Grahamstown has a rich history spanning over 200 years. Originally, Grahamstown was a small military outpost established by Lieutenant-Colonel John Graham in 1812 as part of the on-going effort to secure and stabilise the eastern frontier of the British Empire in, what was then known as, the Cape Colony.This effort saw a great deal of conflicts arise between the British and the Xhosas, who had land further east.
The height of the frontier conflicts occurred on the 22nd of April 1819 where Xhosa warriors numbering in the thousands lead by the charismatic Nxele (Makana) launched a full scale attack on the Colonial forces. The rampant Xhosa force’s confidence was spurred by their overwhelming numbers, outnumbering the colonial forces by 28 to 1. Despite the Xhosa’s significant numerical advantage, it was the firepower of the British that was to be the order of the day. The battle lasted mere hours and ended in the surrender of Nxele and his subsequent imprisonment on Robben Island.
From the battlefield, several anecdotal tales have emerged, the most famous of them being the story of Elizabeth Salt. According to folklore, Elizabeth Salt, wife to one of the Colonial Soldiers, disguised much needed weapons and gunpowder as an infant she was cradling. She carried them into battle and delivered them to the troops in the garrison. It was the Xhosa’s honourable reluctance to harm women that allowed Elizabeth to deliver the ammunition that allowed the Colonial troops to fend off the Xhosa’s vast forces.
A year after the brutal battle of Grahamstown, the 1820 settlers landed in Algoa Bay (Port Elizabeth). The Settlers were sent from their home country, in a double billed effort to ease rising unemployment in Britain after the Napoleonic wars and to consolidate the presence of the British Empire in the somewhat turbulent region of, what is now known as, the Eastern Cape. The influx of the settlers and businessmen looking for new frontier opportunities, helped Grahamstown become a bustling centre of trade.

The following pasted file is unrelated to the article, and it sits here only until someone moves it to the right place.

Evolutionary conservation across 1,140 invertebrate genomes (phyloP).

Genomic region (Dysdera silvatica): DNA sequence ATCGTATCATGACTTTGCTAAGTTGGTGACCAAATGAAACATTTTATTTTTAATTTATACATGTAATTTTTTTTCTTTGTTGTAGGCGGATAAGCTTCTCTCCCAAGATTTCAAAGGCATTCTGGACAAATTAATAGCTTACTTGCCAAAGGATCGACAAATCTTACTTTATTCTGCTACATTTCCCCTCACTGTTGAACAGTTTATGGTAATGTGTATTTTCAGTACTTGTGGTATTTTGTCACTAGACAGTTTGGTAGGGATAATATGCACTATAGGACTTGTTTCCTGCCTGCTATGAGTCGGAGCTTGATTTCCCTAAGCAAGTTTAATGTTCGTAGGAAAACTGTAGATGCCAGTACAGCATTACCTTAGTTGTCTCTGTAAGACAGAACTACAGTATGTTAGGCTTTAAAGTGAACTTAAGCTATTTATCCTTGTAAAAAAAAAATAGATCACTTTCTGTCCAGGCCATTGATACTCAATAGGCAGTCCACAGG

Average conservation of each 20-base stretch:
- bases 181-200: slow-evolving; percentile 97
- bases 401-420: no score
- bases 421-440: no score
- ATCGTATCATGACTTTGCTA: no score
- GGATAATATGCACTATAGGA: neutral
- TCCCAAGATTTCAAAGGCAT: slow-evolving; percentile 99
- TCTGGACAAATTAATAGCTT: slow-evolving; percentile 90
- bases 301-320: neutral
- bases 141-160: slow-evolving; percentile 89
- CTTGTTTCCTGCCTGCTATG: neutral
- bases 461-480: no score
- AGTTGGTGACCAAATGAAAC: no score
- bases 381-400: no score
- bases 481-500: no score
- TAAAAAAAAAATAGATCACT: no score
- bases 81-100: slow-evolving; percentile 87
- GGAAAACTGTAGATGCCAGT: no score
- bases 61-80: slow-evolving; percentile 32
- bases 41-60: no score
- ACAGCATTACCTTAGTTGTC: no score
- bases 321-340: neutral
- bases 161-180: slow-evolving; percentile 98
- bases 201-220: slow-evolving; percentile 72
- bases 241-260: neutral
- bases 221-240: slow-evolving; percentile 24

Grahamstown is ideal for visitors wanting a wide variety of attractions, historical and educational including Rhodes University, Kingswood College, St Andrews College and The Diocesan School for Girls.Other well-known schools in Grahamstown include Graeme College, Victoria Girls’ High School, and P.J. Olivier Hoerskool.Grahamstown is also host to a campus of the East Cape Midlands College.
Grahamstown is also known as the “City of Saints”. Many believe that this is due to the fact that there are a lot of churches in Grahamstown. However, locals believe that the origin of this name dates back to garrison days when a requisition for a vital piece of carpentry equipment met with the courteous reply: “We regret we have no vice in Grahamstown”. Back bounced the obvious rejoinder: “Then you must all be saints”.The Anglican Cathedral of St Michael and St George is a diocesan seat of the Anglican Church of Southern Africa. Grahamstown also has Roman Catholic, Presbyterian, Ethiopian Episcopal, Methodist, Baptist, Pinkster Protestant, Dutch Reformed (Nederduits Gereformeerde Kerk), Charismatic, Apostolic and Pentecostal churches.
There are also meeting places for Hindus, Scientologists, Quakers, The Church of Jesus Christ of Latter-day Saints and Muslims. In fact it is said that there is a church in Grahamstown for every week of the year.
A water tank with pump is available if there are problems with the municipal water. It will automatically switch over when municipal water is cut, therefore you can continue with normal use of water in case of general water outage. Please use water sparingly.
Please note that load shedding is intermittent. There is a schedule on the counter in the bedroom, together with a rechargeable LED light, candles and lighter. Please make use of this, when there is load shedding.
The reverse is true in Summer, when the heat can be stifling at times. A floor fan is provided.